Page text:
So what is it exactly that triggers the display of augmented content? There are two approaches to enabling this. The first, and less complicated, approach is to use a marker that is recognized by the AR application using the camera of the viewing device; it then overlays the augmented content at that location. The simplest kind of marker is a square 2D pattern, which can be easily recognized by the application when parsing through camera data. The example shown in Figure 2 used this kind of marker, with the display of the augmented data for each chemical element triggered by the unique pattern printed on the back of the card for the element. Markers can also be more complex, such as the example shown in Figure 3, where the 2D drawing of a house acts as the trigger for the AR display of its 3D model. What makes marker-based AR technology easier to develop is that it is hard-coded in the application. In other words, the application is programmed to recognize a certain pattern in a scene though the device’s camera, and when it is found, it simply brings up the AR content associated with that pattern. The most basic AR apps are developed to recognize only a single pattern and show the AR content associated with it—an example being a free AR basketball game I downloaded on my phone just to try it out—while more expansive AR apps can recognize several triggers and display the corresponding content—such as the Augment app that powers the AR display shown in Figure 3.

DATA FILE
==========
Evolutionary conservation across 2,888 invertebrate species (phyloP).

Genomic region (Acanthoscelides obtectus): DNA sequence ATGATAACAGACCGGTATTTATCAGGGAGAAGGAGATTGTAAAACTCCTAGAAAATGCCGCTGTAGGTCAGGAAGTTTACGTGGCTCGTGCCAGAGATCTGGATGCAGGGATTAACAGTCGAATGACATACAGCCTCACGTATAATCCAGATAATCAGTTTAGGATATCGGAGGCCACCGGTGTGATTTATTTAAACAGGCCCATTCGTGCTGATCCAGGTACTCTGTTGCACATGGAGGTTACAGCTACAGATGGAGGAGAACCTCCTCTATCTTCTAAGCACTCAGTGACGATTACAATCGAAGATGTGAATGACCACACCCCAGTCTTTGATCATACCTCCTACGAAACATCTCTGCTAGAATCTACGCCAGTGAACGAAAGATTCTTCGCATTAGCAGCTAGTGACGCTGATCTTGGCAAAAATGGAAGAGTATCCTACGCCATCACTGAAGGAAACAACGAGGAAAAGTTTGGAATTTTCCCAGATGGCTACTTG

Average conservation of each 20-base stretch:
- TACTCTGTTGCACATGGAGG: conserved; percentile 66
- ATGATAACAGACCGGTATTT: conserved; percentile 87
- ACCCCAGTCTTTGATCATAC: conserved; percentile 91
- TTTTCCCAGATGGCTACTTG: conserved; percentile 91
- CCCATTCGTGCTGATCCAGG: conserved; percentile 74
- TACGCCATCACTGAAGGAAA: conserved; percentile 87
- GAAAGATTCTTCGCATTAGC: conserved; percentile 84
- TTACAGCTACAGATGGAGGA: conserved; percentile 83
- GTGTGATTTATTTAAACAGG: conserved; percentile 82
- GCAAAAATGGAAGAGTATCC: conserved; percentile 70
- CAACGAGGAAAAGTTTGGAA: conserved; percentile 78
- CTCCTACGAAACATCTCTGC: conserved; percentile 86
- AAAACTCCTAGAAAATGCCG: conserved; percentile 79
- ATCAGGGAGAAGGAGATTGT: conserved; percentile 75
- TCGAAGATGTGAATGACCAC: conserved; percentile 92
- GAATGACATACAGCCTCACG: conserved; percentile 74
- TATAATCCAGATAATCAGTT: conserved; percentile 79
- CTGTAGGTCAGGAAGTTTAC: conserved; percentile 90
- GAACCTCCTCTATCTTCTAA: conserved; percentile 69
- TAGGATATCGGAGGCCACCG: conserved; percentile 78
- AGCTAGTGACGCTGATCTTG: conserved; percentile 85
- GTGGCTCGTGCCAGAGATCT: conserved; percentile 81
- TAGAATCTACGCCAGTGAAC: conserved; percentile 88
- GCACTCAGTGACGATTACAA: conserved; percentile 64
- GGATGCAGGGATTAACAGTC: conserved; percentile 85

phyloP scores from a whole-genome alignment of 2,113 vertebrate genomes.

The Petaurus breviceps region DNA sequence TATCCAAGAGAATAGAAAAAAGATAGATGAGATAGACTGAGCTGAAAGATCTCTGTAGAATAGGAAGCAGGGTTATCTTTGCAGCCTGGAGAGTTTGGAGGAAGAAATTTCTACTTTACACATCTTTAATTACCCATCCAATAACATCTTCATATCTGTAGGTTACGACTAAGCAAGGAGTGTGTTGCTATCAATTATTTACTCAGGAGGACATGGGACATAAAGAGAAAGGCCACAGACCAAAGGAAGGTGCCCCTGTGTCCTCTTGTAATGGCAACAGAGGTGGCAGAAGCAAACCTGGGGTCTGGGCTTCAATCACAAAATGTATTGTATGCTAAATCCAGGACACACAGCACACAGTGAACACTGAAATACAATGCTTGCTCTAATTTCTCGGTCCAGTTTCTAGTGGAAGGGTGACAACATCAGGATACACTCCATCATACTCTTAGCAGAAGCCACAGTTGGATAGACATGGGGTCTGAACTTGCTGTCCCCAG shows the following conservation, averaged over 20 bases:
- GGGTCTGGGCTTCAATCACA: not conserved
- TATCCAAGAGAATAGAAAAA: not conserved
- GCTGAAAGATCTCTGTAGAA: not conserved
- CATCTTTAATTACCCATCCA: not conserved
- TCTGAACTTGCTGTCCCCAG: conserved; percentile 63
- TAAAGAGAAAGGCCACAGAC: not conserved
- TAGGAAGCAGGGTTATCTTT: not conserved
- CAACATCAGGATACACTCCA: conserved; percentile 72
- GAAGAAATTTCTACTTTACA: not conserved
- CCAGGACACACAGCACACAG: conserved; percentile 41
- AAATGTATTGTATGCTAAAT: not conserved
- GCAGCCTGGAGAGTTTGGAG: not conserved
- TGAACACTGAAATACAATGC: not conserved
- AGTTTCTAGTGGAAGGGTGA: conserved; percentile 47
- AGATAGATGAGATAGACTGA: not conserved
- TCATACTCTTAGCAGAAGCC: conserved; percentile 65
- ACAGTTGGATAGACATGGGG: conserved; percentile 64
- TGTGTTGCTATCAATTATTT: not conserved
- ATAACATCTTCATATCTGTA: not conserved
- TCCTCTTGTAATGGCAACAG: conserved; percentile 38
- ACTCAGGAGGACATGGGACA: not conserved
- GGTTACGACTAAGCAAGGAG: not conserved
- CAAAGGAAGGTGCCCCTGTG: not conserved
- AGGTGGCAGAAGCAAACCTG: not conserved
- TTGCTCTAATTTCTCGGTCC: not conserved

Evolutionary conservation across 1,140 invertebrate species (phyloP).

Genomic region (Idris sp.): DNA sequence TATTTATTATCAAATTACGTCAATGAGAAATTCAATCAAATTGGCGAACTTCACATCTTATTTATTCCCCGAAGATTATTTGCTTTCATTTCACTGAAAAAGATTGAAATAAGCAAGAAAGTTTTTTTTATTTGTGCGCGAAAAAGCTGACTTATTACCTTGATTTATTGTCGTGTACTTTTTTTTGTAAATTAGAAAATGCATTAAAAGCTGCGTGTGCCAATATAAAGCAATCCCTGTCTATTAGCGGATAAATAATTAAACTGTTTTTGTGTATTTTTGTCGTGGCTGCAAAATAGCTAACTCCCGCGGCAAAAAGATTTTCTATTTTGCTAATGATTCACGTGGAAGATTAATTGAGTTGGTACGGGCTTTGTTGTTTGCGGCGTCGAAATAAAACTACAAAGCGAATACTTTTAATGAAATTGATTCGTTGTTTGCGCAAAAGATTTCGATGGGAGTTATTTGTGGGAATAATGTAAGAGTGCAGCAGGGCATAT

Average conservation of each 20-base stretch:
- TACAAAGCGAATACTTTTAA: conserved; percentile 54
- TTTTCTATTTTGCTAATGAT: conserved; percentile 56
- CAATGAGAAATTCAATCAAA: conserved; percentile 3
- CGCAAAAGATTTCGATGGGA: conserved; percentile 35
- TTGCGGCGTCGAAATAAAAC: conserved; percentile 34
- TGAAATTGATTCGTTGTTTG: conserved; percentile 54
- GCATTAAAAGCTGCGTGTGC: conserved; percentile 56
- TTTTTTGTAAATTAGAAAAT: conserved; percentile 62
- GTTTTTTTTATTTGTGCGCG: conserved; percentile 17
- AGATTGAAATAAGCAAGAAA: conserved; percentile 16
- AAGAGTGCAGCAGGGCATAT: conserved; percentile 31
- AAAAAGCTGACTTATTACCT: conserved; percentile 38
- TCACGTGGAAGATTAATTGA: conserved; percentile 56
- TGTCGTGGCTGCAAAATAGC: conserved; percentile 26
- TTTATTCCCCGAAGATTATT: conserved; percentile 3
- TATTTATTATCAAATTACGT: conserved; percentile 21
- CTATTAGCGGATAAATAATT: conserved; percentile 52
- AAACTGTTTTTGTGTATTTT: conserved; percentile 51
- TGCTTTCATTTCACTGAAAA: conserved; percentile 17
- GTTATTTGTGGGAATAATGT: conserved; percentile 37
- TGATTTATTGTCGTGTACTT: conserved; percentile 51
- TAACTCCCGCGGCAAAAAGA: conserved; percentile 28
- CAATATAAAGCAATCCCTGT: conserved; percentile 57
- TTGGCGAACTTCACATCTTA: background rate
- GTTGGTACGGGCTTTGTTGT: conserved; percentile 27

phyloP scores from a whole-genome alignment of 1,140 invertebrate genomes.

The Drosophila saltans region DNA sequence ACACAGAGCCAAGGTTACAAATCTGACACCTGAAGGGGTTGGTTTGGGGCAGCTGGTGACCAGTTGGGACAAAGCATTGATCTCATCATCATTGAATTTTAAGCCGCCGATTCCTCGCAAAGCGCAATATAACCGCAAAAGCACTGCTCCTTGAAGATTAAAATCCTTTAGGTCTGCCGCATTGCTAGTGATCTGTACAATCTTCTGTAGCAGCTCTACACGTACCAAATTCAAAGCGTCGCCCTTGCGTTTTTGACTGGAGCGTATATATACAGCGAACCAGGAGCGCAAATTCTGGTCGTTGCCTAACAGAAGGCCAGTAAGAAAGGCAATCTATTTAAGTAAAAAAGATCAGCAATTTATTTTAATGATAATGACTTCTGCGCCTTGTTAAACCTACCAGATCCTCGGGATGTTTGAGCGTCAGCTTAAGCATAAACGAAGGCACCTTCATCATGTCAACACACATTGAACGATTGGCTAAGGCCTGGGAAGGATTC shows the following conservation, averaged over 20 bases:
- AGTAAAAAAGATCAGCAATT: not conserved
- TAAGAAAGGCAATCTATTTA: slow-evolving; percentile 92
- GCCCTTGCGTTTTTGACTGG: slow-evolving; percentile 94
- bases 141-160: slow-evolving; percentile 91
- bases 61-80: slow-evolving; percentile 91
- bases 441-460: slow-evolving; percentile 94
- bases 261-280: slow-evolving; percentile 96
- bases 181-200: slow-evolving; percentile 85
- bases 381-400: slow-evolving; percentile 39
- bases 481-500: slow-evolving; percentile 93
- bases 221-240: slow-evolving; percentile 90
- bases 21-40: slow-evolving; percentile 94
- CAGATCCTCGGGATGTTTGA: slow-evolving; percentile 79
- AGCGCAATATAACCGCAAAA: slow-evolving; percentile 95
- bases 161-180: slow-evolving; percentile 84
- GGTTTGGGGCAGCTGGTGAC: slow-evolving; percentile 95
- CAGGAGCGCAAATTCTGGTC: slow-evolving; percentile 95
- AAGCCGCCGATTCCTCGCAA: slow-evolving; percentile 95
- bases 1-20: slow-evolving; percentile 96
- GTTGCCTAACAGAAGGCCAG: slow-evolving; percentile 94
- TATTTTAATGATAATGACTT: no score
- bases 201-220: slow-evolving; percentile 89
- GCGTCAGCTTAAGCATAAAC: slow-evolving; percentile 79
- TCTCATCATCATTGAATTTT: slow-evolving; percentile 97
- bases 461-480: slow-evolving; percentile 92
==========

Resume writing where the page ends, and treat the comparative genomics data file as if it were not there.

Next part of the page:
The second approach to triggering the display of AR content is by detecting the location and field of view of the AR device provided by its camera, compass and GPS data—which most mobile devices already have and which all specialized AR glasses need to have— and displaying the data relevant to that location. This type of AR is also called “marker-less” as it does not rely on a hard-coded marker as a trigger. Needless to say, this type of AR is much more difficult to develop as it must rely not only on precisely identifying the location and orientation of the user but also on recognizing, on the fly, the patterns, images, or other features that will be needed to trigger the corresponding AR displays. An example of this kind of AR implemented on a mobile phone for mapping and navigation is shown in Figure 4.
And finally, of course, there is the multitude of AR apps, each of which has been developed to address a specific task, whether it is to augment 2D information on paper with 3D content—used primarily in education, retail, toys and games, etc.—or augment real-world scenes with additional useful information—potentially useful in almost every field of human activity, including AEC. The AEC track at the recent AWE conference provided a good sense of the current implementation of AR in the field.
AEC Track at the AWE Conference
Much of augmented reality at the moment is focused on consumer and retail applications, and this seems to be true of AEC as well. At the Real Estate, Urban Design, and Construction track at AWE, we saw an app developed by an Austrian company, Imabis, which is focused on providing real estate data to potential clients. As shown in Figure 5, it lets you see available properties for sale or rent, their prices, and other relevant data on a phone as you are viewing a neighborhood through it. This is a good example of the marker-less AR technology that was described earlier.